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3 steps to turn a difficult conversation at work into a brilliant one
At IHG®, we believe that you can’t perform at your best without the right tools and a supportive environment. As part of our promise to give you room to grow, we regularly invite hotel and corporate colleagues around the world to take part in Open Online Courses. This gives everyone the opportunity to take part in a real time, social development experience. Most importantly - it is a great way to bring us all together!
As part of our series of Open Online Courses, we have been learning about how to turn a difficult conversation at work into a brilliant one.
Conversations with colleagues, managers or direct reports aren’t always easy. But, getting them right is crucial if you are to achieve your goals and get the best from your team.
To turn a difficult conversation into a brilliant one, we believe that preparation is key. This can be done in 3 easy steps.
Step 1: Mentally prepare
Start by thinking about the goal of the conversation first. What do you want to achieve? It may help to remember the process of Non Violent Communication:
- Identify your own needs
- Sense the needs of other person
- Provide empathy
- Express your own needs
- Explore solutions that meet both parties’ needs
- Translate those solutions into a positive action language
Approaching certain work conversations can make us feel anxious. These feelings of anxiousness can often be attributed to certain basic needs not being met. By recognising which need it is, we can understand what the preferred outcome of the conversation might be.
To help you, we’ve compiled a list of some basic needs we all share. Some are more relevant to a work situation than others:
- Autonomy- Goals, values, choice, freedom, independence, space and spontaneity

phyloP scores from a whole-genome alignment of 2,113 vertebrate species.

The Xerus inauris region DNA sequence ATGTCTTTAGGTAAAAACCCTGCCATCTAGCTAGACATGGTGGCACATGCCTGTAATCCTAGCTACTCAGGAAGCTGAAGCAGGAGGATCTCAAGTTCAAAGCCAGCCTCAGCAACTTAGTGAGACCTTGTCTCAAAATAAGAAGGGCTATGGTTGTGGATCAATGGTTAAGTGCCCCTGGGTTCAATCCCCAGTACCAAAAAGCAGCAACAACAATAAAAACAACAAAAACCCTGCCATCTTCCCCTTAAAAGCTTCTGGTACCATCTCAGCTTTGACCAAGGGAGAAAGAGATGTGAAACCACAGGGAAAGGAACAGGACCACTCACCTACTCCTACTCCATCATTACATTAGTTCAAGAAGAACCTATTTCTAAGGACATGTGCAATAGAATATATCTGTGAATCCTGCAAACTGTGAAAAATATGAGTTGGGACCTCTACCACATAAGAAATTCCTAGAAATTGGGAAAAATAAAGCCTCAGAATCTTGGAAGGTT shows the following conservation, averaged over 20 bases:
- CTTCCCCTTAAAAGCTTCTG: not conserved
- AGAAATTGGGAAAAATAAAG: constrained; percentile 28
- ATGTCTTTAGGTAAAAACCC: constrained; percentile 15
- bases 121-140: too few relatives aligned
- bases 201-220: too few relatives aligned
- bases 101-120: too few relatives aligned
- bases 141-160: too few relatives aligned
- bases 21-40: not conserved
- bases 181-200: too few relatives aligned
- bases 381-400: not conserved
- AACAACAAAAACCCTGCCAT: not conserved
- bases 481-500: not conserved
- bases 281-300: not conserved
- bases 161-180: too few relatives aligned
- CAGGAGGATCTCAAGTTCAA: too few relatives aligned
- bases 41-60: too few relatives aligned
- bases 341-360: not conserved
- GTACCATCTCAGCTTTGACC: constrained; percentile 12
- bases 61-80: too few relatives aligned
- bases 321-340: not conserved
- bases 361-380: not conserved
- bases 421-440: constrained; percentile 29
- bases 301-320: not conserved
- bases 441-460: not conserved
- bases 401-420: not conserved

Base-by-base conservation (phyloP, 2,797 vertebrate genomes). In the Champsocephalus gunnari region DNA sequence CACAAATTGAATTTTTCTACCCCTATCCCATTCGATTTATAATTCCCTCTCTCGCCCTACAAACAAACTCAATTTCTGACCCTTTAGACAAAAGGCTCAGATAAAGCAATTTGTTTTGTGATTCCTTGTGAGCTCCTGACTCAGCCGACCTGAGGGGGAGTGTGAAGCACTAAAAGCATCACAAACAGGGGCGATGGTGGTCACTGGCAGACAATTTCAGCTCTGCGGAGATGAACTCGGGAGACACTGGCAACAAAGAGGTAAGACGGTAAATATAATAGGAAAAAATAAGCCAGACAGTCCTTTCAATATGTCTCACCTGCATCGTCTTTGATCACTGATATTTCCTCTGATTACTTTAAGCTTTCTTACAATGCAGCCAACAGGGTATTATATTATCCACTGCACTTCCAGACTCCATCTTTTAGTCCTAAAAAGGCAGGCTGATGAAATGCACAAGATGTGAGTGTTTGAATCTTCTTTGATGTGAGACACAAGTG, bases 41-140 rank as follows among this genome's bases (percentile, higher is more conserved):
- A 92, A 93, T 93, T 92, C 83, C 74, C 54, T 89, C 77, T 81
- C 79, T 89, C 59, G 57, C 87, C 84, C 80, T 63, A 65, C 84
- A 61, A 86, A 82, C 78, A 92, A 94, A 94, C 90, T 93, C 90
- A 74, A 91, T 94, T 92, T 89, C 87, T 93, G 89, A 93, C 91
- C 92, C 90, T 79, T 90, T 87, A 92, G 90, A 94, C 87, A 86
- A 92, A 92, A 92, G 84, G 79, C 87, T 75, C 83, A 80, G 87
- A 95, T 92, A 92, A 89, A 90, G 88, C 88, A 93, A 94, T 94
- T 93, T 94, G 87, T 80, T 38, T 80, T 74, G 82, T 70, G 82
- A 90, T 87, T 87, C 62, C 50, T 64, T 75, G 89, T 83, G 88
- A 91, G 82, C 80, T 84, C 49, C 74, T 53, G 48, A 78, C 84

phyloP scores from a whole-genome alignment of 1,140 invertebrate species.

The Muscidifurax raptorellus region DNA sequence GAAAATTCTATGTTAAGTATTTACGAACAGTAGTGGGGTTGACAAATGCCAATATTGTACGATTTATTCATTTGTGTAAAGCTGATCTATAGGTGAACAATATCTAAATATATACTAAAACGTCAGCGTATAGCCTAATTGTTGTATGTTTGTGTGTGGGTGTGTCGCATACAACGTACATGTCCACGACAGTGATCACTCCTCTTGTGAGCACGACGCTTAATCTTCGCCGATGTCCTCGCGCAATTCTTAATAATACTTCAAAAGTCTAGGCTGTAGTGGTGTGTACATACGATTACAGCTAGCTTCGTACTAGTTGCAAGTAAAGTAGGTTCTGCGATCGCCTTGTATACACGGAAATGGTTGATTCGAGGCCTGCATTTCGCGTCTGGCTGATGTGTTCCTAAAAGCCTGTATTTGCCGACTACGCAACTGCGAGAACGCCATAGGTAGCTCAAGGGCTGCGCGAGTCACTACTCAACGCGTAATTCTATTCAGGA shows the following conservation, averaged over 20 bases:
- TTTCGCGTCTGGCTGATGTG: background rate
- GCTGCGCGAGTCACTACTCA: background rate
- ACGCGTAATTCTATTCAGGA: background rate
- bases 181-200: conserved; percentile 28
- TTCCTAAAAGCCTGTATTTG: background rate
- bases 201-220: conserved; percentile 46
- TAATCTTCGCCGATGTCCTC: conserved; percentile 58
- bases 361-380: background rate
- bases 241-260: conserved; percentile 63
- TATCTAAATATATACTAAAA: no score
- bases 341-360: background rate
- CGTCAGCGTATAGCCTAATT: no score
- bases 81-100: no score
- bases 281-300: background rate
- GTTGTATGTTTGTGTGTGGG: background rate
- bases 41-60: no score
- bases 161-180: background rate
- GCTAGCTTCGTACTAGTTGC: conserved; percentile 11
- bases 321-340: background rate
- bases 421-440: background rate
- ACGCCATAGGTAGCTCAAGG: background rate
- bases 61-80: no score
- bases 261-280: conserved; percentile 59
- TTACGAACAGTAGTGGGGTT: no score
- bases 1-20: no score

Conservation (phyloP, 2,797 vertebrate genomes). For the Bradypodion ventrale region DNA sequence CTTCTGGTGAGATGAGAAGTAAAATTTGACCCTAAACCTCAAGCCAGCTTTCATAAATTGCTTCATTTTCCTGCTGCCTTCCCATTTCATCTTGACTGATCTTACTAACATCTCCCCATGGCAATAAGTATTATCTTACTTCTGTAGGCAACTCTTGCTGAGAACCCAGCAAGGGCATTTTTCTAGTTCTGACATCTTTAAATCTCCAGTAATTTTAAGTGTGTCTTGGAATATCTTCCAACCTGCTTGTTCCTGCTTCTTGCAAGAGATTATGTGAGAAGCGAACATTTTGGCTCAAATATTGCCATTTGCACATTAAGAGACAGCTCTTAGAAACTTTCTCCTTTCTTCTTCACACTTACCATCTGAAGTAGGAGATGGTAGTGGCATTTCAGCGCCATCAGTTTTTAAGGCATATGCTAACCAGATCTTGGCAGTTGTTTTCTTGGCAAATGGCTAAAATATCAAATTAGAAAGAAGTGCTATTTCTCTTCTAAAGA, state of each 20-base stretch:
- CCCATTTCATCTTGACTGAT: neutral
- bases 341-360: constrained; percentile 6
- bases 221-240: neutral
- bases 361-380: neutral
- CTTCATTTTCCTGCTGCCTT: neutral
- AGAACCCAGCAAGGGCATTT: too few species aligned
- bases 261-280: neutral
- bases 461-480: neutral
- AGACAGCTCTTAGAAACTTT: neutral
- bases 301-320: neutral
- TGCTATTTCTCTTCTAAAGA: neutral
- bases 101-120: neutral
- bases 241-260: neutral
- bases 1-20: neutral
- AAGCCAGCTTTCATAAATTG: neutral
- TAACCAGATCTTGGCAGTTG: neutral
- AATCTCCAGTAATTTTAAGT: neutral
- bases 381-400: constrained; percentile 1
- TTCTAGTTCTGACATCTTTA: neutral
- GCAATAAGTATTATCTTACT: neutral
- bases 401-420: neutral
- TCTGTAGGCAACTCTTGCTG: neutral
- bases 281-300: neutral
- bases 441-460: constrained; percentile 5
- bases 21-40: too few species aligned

- Integrity- Authenticity, honesty and presence
- Meaning- Celebration of life and fulfilling dreams, clarity, competence, consciousness, contribution, creativity, effectiveness, growth, hope, learning, purpose, self-expression, stimulation and understanding
- Social - Acceptance, affection, appreciation, belonging, cooperation, communication, closeness, community, companionship, compassion, consideration, empathy, inclusion, intimacy, love, mutuality, nurturing, respect/self-respect, security, stability, support, to know and be known, to understand and be understood, trust and warmth
- Physiological- Air, food, movement, exercise, rest, sleep, sexual expression, safety, shelter, touch and water
- Spiritual- Joy, humour, beauty, harmony, inspiration, order and peace
Step 2: Emotionally prepare
Here’s an example of situation that may lead to a difficult conversation:
You’re presenting in front of a group that you don’t know and your manager keeps interrupting, by raising points you were going to make later in the presentation. You’re angry with your manager for this behaviour and want to raise this in a meeting with them.
We have to accept that we’re all emotional beings and, because of that, it’s important that we learn to express our emotions in a way that the other person can understand, choosing language carefully and trying not to state emotions as facts. We also have to remember that the person opposite us is an emotional being too.
As part of your emotional preparation, it might help to think about these questions:
- What do you feel about the person and the situation?
- What do you feel about what happened that has led to this conversation?
- What is the person likely to feel during the discussion?
In the example, you may feel angry when you see your manager as they have made you feel small and inappropriate during the presentation, but actually it’s the basic needs of consideration and respect that are key here. By recognising this difference you will be better prepared emotionally.
Step 3: Physically prepare
After mental and emotional preparation, we mustn’t forget to prepare physically. This can be as simple as leaving enough time between meetings to make sure you can focus your mind.
If you’re nervous about a meeting, try adopting a ‘Power Pose’ before the meeting and hold that pose for about two minutes. Research has shown that these poses lower stress levels and make people feel more confident. You can find examples of the poses and further information in this article by the Wall Street Journal.
Simply by preparing mentally, emotionally and physically, we believe that we can all turn a difficult conversation into a brilliant one!
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